What’s Going to Be Hot at TCT 2023

In the offing: DCBs for ISR, late outcomes after low-risk TAVI, new transcatheter mitral and tricuspid valves, and more.

What’s Going to Be Hot at TCT 2023

TCT 2023 kicks off Monday in San Francisco, CA: cardiologists convening in the City by the Bay for this year’s 4-day meeting will recognize much of the tech- and technique-focused programming they have come to know and love, with a few new bells and whistles.

Monday’s focus is the Global MedTech Innovation Day, featuring prominent industry leaders, regulators, and scientists, the popular “shark tank” competition, as well as daylong programming focused on cardiovascular nurses and technicians. Rounding out what is often early-phase pilot studies and experimental firsts in Monday’s program are a smattering of scientific abstracts, registry results, and hot-topic debates, grouped under the moniker of “featured clinical research” sessions.

Tuesday things get going in earnest with the first live case session of TCT 2023, followed by the first of three late-breaking clinical trial (LBCT) sessions. Before all is said and done, the meeting will feature 44 live cases, 12 LBCTs, 15 late-breaking clinical science presentations, and 28 featured clinical research sessions—this year, these last are loosely grouped by region. If that sounds like a lot of running around, there’s programming for that, too: Wednesday is designated “White Sneaker Day,” so there’s no excuse for slowing down.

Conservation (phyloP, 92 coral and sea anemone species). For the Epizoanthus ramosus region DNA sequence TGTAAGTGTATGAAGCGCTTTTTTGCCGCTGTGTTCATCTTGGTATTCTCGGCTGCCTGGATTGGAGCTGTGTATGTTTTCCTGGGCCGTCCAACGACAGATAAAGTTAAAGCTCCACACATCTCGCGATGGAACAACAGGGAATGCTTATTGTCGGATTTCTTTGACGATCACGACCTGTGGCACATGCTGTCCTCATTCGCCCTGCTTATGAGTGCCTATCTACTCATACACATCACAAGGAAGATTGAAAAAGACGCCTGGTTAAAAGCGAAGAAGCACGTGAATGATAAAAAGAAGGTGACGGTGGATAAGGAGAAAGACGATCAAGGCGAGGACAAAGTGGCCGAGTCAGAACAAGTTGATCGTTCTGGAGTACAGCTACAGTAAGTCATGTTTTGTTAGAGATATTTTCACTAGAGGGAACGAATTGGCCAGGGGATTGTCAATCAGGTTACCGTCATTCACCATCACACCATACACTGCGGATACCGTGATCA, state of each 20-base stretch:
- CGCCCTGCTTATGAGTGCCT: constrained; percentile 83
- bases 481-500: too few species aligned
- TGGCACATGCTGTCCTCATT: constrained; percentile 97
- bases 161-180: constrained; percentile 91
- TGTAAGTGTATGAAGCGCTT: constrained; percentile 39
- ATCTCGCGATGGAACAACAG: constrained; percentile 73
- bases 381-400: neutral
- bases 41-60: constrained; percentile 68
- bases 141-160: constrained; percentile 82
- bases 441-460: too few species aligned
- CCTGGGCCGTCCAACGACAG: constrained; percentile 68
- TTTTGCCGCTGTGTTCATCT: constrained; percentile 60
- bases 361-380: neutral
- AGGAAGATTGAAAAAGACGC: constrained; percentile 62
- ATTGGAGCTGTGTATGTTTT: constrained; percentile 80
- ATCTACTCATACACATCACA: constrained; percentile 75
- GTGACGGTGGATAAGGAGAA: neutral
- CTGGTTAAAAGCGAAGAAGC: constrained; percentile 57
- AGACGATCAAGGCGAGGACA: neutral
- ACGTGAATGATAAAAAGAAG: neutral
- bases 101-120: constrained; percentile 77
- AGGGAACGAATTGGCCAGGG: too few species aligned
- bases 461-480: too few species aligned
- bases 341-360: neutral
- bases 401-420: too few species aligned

In a telebriefing with the media last week, program directors Juan Granada, MD (Cardiovascular Research Foundation [CRF], New York, NY), Ajay J. Kirtane, MD (NewYork-Presbyterian/Columbia University Irving Medical Center, New York, NY), and Roxana Mehran, MD (Icahn School of Medicine at Mount Sinai, New York), emphasized the international nature of the meeting. Mehran, for her part, pointed to efforts to give a platform to the “next generation of leaders,” providing them an opportunity to not only learn but also present their work.

Kirtane gave the example of the live case program, which includes both real-time and prerecorded cases from around the globe. The latter approach, he added, “allows us the ability to showcase devices and technologies that would be hard to do live just because of the fact that many of them would be experimental or early phase” in the United States.